Sam Taylor-Wood was born in Croydon, London in 1967. She is the oldest of one sister and grew up with her single mother in South London. Attending Beacon Community College, she became interested in art and eventually photography. She began her career exhibiting small projects around London, one project in particular titled, 26 October 1993, was a collaboration with fellow photographer Henry Bond. The photograph depicts Bond, nude, clutching Wood on a bed in the foetal position, kissing her cheek. The image represents vulnerability and the need of support. It’s also a pastiche of the photograph of John Lennon and Yoko Ono that was taken by Annie Leibovitz just a few hours before Lennon’s assassination. She also directed a film called Nowhere Boy (2008) based on the childhood of John Lennon. “I thought, I’m in too deep and if I mess this up, I’m never going to make a film again, and I went into a panic. I got into the car and said, I just have to call these producers and pull out. I got into the car and I put the key into the ignition and Lennon’s voice came straight out of the radio and it was Starting Over. It was one of those moments where I thought it was a sign: OL I’m gonna do it.” (Sam Taylor-Wood, 2010) The film was nominated for a BAFTA that year, but she lost to Duncan Jones.

Just like Andy Warhol, Sam Taylor-Wood became obsessed with celebrity pop culture, however Warhol and Wood differed in their techniques drastically. Where Warhol painted his subjects in a neutral, almost beautiful manner, Sam photographed her subjects looking very vulnerable, often male subjects. Between 2002 and 2004, Wood created a series of beautiful images titled ‘Crying Men.’ This was a project compiled of portraits of dominant male celebrities in pop culture. People like; Ben Stiller, Dustin Hoffman, Phillip Seymour Hoffman, Sean Penn and Jude Law where all photographed vulnerable and crying. A various range of techniques were used to photograph these men. They were all shot digitally using a various selection of lenses. Predominantly 50mm and 85mm, though some are shot with a wide angle 20mm lens to add variety to her shots. Each photograph depicting a celebrity in tears.

Vulnerability became the centre point of a lot of Sam Taylor-Wood’s work. Although she did try different things, her work on vulnerable men stood out more than the others. Wood took a chance with her discipline and made a shift to moving image where she directed many successful independent films and video performances. In 1994, Wood exhibited a multi-screen video piece titled Killing Time, which depicted four people miming an opera score. She created many video art pieces and was nominated for the Turner Prize in 1998, but lost to painter and sculptor Chris Offili. In 2001 she went back to her roots and made a short video piece on a vulnerable celebrity. Pieta (2001) Is a video art installation about Robert Downy Jnr, his addiction to heroine and overcoming it with the help of a strong female figure. The video depicts a naked Downy Jnr being cradled by Wood, centre screened on a set of dark stairs. This moving piece is one of her most prestigious installations.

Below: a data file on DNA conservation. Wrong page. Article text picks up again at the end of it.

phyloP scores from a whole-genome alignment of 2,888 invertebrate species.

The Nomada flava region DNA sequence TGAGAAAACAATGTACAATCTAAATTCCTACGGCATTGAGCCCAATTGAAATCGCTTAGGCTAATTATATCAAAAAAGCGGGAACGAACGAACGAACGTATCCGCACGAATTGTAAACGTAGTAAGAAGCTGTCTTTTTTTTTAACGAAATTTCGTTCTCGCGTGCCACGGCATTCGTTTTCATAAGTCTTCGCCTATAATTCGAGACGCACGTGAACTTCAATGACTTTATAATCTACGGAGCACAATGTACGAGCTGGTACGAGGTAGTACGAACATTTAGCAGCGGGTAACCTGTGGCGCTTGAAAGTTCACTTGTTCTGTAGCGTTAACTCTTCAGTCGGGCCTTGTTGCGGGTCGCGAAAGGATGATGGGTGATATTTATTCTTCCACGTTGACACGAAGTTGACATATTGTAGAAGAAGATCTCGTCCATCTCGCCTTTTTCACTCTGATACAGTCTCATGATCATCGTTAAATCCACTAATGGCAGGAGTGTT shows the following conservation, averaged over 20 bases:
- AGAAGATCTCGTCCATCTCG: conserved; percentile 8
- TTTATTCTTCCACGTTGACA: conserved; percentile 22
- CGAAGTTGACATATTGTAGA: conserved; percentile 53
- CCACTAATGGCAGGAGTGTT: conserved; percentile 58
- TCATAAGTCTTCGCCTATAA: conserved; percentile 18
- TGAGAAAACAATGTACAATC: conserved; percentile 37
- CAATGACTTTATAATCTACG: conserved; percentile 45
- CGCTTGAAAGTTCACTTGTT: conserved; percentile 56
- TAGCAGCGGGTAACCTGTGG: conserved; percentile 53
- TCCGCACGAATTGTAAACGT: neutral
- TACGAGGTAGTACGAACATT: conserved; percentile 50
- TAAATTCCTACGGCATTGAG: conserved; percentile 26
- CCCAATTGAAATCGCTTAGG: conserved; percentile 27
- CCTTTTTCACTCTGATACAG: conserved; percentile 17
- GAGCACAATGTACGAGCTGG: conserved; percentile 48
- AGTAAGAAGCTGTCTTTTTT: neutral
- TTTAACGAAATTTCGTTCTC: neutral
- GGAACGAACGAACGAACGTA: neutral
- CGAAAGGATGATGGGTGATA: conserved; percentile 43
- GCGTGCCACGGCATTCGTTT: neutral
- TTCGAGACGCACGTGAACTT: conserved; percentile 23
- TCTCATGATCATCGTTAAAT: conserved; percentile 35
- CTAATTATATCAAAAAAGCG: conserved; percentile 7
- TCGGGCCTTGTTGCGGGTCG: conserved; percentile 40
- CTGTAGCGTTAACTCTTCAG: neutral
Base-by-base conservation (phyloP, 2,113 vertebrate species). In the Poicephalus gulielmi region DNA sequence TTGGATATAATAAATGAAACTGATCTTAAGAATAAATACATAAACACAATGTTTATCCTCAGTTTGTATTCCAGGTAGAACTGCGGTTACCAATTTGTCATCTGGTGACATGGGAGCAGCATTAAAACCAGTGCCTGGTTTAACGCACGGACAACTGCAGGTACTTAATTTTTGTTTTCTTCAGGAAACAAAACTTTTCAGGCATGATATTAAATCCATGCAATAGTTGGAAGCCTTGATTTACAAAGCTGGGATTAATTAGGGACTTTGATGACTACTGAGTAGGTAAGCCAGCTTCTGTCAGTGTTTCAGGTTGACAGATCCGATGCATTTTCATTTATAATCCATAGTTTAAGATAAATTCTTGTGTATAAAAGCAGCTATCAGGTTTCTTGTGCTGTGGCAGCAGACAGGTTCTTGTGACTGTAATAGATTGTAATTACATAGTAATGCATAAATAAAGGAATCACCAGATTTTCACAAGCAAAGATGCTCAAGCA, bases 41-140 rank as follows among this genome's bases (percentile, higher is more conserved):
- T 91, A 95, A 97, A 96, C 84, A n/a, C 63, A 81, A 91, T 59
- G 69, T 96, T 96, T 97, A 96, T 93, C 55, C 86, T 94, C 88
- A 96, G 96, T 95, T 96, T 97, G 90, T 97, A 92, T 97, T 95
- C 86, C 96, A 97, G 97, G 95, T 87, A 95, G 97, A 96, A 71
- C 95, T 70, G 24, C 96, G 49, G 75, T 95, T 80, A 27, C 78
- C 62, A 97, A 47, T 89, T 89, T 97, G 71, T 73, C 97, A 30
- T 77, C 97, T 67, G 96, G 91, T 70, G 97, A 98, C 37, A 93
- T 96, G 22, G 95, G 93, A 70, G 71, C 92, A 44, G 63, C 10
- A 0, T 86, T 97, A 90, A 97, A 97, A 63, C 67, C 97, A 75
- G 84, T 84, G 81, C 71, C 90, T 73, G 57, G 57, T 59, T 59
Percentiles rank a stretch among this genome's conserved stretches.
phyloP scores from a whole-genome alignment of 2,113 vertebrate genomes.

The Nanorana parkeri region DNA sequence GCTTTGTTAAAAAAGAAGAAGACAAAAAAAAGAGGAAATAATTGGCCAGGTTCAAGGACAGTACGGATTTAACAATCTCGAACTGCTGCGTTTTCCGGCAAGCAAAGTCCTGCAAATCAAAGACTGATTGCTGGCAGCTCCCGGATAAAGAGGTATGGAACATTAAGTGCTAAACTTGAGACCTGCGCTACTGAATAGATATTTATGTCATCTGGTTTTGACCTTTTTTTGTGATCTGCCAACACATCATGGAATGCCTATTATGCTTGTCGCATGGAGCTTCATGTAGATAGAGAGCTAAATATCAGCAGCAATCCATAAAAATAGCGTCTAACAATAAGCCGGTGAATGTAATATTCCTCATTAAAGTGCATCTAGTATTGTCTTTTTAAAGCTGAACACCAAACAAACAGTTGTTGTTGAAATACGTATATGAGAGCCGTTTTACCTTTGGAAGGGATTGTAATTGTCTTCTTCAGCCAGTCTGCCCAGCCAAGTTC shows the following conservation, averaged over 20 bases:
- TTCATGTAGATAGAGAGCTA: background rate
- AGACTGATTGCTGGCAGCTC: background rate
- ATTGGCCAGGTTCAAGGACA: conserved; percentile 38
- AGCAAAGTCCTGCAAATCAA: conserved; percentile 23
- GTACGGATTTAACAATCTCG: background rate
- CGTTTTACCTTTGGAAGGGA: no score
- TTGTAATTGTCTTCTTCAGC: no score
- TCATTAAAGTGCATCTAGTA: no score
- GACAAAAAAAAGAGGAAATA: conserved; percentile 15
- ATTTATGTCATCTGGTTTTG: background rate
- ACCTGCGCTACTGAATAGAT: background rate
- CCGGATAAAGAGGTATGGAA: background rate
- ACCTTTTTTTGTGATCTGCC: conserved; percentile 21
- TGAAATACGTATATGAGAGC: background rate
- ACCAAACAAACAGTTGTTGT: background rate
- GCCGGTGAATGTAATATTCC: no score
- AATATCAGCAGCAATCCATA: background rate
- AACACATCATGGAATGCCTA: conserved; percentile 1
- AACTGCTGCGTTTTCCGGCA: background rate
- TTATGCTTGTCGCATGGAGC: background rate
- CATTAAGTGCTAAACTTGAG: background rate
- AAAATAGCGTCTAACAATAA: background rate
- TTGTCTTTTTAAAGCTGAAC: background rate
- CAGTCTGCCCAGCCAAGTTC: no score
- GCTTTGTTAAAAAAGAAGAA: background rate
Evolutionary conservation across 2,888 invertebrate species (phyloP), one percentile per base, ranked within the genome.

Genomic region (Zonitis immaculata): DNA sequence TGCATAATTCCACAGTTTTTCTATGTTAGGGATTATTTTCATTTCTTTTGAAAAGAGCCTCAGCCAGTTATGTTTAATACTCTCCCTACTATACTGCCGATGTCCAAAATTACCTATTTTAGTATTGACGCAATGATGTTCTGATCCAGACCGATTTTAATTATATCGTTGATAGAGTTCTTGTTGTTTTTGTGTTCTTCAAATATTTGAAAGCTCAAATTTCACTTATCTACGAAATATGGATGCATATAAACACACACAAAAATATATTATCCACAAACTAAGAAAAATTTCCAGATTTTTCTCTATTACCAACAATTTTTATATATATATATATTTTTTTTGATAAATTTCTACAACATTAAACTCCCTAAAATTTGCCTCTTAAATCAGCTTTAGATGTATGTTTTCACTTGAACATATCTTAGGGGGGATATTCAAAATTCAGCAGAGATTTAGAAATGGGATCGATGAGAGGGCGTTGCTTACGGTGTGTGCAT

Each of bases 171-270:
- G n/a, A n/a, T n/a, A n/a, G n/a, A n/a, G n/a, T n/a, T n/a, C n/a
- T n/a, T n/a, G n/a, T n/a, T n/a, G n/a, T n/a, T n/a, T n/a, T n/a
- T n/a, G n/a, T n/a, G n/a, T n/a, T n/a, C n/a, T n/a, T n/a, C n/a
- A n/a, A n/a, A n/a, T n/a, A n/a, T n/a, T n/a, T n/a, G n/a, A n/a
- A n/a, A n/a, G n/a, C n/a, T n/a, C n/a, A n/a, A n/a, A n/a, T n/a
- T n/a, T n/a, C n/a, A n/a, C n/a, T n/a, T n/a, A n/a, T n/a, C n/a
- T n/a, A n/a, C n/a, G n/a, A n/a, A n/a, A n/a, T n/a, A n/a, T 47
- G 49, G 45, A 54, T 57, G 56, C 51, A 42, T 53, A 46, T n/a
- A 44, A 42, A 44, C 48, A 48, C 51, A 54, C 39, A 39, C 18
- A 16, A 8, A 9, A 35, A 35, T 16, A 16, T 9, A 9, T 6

Although Andy Warhol and Sam Taylor-Wood are vastly different artists, they both share a common interest in pop culture. Warhol, one of the founders and cornerstones of modern consumerism created beautiful portraits of celebrities using different techniques that were available, enabling him to change the way that art is produced and manufactured. Sam Taylor-Wood took a chance with her career to explore different methods in creating art, from herself portraits to her award winning multi-screen art installations, she always pushes the boundaries. Their interest in pop culture is also vastly different from one another, Warhol’s beautiful portraits of strong celebrities, making them look proud was a way for him to pay homage to his subjects as fans, but from a distance. Wood executed her method very differently, she was very up close and personal with her subjects, photographing them in a way that makes them look human, rather than just photographs of the rich. These differences may separate Warhol and Wood, but their overall goal was the same and they are both strong figures within the Post-Modern art culture.